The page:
An angle is formed by two rays with a common endpoint. The angle bisector is a ray or line segment that bisects the angle, creating two congruent angles. To construct an angle bisector you need a compass and straightedge. Bisectors are very important in identifying corresponding parts of similar triangles and in solving proofs.
The key points to an angle bisector is that it does -- almost lost it -- it does a couple things.
The first thing is it bisects the angle, creating two congruent angles. So if I have an angle that's in blue here and the red ray is my angle bisector, then it has created two congruent angles. So notice that this red is a ray. That's another key thing.
Now, it also could be a line segment, if you're talking about something in an isosceles triangle perhaps, we could say line segment, and every point along this bisector is the same distance from the two rays that make up the sides.
But how do we measure distance? Well, the shortest distance from a point on this ray to a ray that forms the angle is along a perpendicular. So if you're to construct the perpendicular from the angle bisector to a side, and if you did that down here, then you would say that these two segments are congruent.
So that's the key parts to an angle bisector. Is that it bisects the angle creating two congruent angles, it's a line-- a ray or line segment, and that every point on this ray is the same distance measured along the perpendicular from the rays that make up your angle.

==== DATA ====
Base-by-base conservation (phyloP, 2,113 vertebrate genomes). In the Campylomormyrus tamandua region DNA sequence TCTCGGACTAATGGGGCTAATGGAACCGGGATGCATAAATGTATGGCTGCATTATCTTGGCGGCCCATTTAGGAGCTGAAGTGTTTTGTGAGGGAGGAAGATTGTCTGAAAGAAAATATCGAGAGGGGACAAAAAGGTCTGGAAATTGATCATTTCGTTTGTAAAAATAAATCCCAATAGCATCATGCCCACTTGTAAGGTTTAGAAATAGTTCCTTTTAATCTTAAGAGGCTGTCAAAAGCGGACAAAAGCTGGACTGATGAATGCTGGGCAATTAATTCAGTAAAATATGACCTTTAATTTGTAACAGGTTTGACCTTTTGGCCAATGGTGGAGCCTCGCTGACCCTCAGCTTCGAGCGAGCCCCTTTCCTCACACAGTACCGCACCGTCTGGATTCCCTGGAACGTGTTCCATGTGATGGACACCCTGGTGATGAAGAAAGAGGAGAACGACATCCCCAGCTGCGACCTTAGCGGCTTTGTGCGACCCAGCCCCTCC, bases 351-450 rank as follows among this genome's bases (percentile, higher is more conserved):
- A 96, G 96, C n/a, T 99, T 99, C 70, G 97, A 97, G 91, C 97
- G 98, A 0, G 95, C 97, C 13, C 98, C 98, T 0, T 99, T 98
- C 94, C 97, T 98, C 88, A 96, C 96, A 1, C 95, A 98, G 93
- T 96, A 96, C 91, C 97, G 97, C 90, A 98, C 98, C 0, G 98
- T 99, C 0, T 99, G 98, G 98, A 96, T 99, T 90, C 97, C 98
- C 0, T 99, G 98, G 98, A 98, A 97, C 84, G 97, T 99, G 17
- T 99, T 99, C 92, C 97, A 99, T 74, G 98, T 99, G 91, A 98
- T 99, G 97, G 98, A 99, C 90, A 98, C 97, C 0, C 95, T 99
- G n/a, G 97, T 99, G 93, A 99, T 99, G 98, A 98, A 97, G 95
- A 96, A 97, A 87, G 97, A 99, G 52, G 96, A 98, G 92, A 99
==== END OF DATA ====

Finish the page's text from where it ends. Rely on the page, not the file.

But how do we actually construct that? To do that let's grab our compass and our straight edge and head over to this angle right here. So we know that we're going to create a ray that creates two congruent angles. So the first thing you're going to do is you're going to swing an arc just like if you were duplicating an angle. So from the vertex I'm going to swing an arc so that I create two points of intersection.
Now I want to create a point out here that is the same distance from these two points of intersection. So if you want to, you can change your compass, but you don't have to, for the sake of argument I will. And you're going to swing an arc from each of these end points. So there's one arc from this intersection.
Here's another point of intersection that I'm going to swing an arc from. Now, this point right here is the same distance from both of these end points. So I'm going to connect this point of intersection with my vertex. Thereby creating my angle bisector.
So I'm going to draw this, connect my vertex, and that point of intersection, and what we've created are two congruent angles that when they sum you get the angle that you started with.